Why it’s important
Carrying costs can push out your project’s break even point substantially. The market absorption rate offers a window into how substantial your carrying costs will be for your project. The absorption rate is calculated by dividing the total available space or available housing units by the average number of sales or space leased per month. In addition, absorption rates should also compensate for new construction and removal of existing space from the market, often due to physical depreciation. Absorption rates can also be used as a key indicator for developers considering new projects in an area.
Calculating residential inventory is an easier task than calculating commercial inventory. This creates more inherent risk in a commercial project. Due to less centralized records, absorption rate calculations can also overlook pre-sold homes and destruction of existing stock. In the event of a natural disaster, one’s knowledge of local conditions would enable a more thorough understanding of the impact on absorption rates. Absorption rates may also differ across different sub-geographies and price segments of the market. Therefore, it is critical to understand how substitute product may differ from the broader market absorption trends.
Your local multiple listing service will generally capture enough of the market to provide a clear view of absorption trends in the residential market. Various appraisal and brokerage firms also publish absorption rates online.
Why it’s important
The number of housing units or square feet is a critical component in the supply and demand picture of a market. When combined with population, we get a good barometer of the supply/demand equilibrium or lack thereof.
Total inventory does provide a picture of deteriorating inventory or the pipeline of new inventory. It’s simply a snapshot of what’s in service today. The real value of this data is unlocked when used in tandem with population data; specifically projected changes in population. Any differential between these numbers can be compared with additions and subtractions from the total inventory to determine whether the future conditions will drive up prices due to undersupply or will drive prices down due to oversupply.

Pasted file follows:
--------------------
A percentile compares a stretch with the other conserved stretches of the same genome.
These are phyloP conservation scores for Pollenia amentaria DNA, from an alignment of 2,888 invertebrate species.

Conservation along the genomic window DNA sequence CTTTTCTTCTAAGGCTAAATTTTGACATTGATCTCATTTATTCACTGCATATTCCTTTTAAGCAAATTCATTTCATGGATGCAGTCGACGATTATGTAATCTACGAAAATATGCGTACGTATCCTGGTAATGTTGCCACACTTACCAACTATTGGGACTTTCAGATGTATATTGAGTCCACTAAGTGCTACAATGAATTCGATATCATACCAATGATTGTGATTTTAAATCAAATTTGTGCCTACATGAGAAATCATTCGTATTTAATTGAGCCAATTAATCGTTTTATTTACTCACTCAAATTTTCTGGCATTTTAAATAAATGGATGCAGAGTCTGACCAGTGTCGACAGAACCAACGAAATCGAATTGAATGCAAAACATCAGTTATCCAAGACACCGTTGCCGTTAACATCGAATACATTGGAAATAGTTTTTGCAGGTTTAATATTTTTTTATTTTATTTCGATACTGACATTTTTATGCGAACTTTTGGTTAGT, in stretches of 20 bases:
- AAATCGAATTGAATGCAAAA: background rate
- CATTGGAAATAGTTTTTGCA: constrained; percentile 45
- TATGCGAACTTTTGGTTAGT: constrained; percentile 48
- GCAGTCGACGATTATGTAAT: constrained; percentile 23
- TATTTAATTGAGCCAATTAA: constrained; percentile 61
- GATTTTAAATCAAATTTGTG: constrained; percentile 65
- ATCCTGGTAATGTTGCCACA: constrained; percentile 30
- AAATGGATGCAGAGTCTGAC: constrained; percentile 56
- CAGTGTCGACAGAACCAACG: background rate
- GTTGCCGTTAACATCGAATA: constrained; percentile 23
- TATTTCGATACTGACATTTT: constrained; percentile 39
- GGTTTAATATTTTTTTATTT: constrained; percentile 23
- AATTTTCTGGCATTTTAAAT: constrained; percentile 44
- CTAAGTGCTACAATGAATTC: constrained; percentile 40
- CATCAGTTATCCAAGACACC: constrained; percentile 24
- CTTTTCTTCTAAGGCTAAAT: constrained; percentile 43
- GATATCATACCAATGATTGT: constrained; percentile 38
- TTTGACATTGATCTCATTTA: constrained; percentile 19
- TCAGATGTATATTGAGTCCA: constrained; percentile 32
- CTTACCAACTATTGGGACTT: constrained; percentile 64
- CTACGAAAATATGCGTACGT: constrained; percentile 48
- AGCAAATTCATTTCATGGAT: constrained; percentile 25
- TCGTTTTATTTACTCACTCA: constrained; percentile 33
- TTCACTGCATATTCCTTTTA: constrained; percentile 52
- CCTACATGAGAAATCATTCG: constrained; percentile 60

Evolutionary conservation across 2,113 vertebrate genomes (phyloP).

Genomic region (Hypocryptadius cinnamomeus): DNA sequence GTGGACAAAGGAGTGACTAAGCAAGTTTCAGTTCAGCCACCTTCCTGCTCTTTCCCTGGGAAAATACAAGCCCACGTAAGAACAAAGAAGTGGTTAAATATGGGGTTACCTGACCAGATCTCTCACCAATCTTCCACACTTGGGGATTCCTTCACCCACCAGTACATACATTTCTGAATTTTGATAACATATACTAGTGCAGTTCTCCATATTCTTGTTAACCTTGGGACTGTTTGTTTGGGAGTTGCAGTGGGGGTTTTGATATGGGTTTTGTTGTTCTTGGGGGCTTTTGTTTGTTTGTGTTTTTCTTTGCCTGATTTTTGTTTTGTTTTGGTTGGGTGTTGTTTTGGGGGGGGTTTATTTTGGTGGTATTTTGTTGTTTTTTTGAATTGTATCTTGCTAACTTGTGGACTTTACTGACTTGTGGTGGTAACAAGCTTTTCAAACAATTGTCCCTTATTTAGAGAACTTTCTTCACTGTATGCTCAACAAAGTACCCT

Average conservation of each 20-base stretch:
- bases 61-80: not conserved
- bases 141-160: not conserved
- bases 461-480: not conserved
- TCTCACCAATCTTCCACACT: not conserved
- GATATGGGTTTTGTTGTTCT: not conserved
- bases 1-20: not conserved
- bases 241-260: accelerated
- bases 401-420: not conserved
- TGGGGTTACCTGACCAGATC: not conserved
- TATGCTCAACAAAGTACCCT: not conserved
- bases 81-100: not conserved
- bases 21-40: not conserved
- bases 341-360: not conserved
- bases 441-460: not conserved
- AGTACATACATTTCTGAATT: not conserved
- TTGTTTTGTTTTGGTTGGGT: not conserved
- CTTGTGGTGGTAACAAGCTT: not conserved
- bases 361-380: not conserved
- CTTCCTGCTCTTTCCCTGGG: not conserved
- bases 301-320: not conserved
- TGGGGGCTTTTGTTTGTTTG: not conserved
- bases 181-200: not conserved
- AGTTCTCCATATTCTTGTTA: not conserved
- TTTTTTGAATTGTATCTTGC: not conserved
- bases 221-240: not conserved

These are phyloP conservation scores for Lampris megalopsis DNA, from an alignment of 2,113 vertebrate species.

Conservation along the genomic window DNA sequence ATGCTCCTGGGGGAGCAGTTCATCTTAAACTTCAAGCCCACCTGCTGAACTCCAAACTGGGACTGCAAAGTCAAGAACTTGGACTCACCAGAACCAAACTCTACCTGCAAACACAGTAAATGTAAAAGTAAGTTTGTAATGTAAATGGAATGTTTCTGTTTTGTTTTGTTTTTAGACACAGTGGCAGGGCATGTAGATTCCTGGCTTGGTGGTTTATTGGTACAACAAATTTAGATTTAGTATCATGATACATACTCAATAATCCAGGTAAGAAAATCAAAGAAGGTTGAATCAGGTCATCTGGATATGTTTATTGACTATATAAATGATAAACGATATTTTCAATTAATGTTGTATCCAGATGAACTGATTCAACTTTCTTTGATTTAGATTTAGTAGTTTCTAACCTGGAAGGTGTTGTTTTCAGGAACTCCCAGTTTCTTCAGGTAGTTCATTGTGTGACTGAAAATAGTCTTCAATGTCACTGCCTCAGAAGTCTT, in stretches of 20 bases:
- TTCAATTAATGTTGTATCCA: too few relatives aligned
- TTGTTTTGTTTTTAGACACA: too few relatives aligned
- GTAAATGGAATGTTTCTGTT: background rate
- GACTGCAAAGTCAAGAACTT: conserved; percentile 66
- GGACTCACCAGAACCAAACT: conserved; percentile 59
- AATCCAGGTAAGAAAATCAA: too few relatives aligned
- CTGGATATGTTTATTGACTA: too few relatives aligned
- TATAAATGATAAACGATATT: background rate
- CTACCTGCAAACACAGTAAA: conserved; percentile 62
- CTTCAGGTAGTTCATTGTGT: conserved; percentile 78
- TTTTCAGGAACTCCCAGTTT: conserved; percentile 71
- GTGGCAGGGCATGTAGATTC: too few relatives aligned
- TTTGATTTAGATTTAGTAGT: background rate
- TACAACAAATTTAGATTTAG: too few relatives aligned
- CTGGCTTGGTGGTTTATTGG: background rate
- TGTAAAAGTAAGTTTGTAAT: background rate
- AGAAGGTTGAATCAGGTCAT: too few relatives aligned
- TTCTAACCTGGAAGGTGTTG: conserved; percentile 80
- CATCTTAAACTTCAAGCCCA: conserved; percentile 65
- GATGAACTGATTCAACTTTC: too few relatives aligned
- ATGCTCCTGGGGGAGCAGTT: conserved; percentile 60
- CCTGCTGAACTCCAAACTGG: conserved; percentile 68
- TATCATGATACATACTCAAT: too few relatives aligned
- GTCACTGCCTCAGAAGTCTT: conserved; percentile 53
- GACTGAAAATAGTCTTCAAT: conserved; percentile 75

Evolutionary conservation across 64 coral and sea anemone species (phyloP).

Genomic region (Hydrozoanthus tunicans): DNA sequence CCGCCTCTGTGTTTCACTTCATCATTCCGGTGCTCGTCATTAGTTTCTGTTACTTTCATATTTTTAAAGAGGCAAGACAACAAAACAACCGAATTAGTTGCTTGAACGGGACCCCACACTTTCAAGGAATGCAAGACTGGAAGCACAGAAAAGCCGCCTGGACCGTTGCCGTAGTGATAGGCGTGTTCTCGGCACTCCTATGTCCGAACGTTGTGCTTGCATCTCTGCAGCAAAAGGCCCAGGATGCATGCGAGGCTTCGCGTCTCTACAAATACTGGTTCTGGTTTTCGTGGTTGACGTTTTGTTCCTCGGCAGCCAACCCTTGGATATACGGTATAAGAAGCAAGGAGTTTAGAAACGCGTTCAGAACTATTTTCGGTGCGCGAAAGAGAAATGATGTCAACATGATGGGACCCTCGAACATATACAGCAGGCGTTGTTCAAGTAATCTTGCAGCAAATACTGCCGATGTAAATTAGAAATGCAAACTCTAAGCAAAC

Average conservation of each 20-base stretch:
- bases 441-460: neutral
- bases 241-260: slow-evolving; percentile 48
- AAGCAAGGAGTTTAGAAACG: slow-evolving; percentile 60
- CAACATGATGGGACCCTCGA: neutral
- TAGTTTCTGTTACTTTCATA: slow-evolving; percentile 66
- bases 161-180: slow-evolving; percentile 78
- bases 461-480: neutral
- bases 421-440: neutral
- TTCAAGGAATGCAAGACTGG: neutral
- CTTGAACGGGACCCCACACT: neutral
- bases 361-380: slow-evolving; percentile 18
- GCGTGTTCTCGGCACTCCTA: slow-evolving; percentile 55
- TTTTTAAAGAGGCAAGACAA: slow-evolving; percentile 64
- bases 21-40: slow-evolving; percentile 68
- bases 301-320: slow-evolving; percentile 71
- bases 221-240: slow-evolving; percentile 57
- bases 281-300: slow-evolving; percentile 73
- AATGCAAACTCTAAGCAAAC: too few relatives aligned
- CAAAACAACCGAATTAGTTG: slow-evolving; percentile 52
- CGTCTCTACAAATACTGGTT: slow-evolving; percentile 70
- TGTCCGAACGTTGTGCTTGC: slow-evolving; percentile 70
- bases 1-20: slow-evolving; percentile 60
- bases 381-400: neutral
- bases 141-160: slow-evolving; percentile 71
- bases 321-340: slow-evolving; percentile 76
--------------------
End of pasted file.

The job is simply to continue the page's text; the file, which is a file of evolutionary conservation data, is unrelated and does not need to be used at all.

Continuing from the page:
The US census conducts a study every other year called the American Housing Survey. It provides an estimate of total housing inventory, plus many other valuable data points for the professional real estate researcher.
Why it’s important
Your vacancy rate will determine how long a space is empty between occupancies. Your effective vacancy rate will be determined by a number of factors, including: market conditions, pricing strategy, management policies and physical characteristics of the space. Key considerations during due diligence should include identifying the price at which rent revenue is maximized and degree to which the space is in demand for transient tenants. A transient tenant means more turnover and is generally less desirable.
While all properties have a “natural vacancy rate” (i.e. unoccupied time due to turnover), many of these factors are under control of the owner/manager. It’s important to understand which factors you have control over through effective management techniques and which must be acceptable as a condition of ownership. In fact, a high vacancy rate due to under-management can be a desirable characteristic to an investor, as that would indicate potential cash flow upside once they are able to apply their superior management acumen.
In addition to US census’ American Housing Survey, vacancy rates can be assessed by speaking with other owners and brokers in the area, as well as conducting research through the local MLS. Much can be uncovered about the vacancy rate for a particular property through the due diligence period.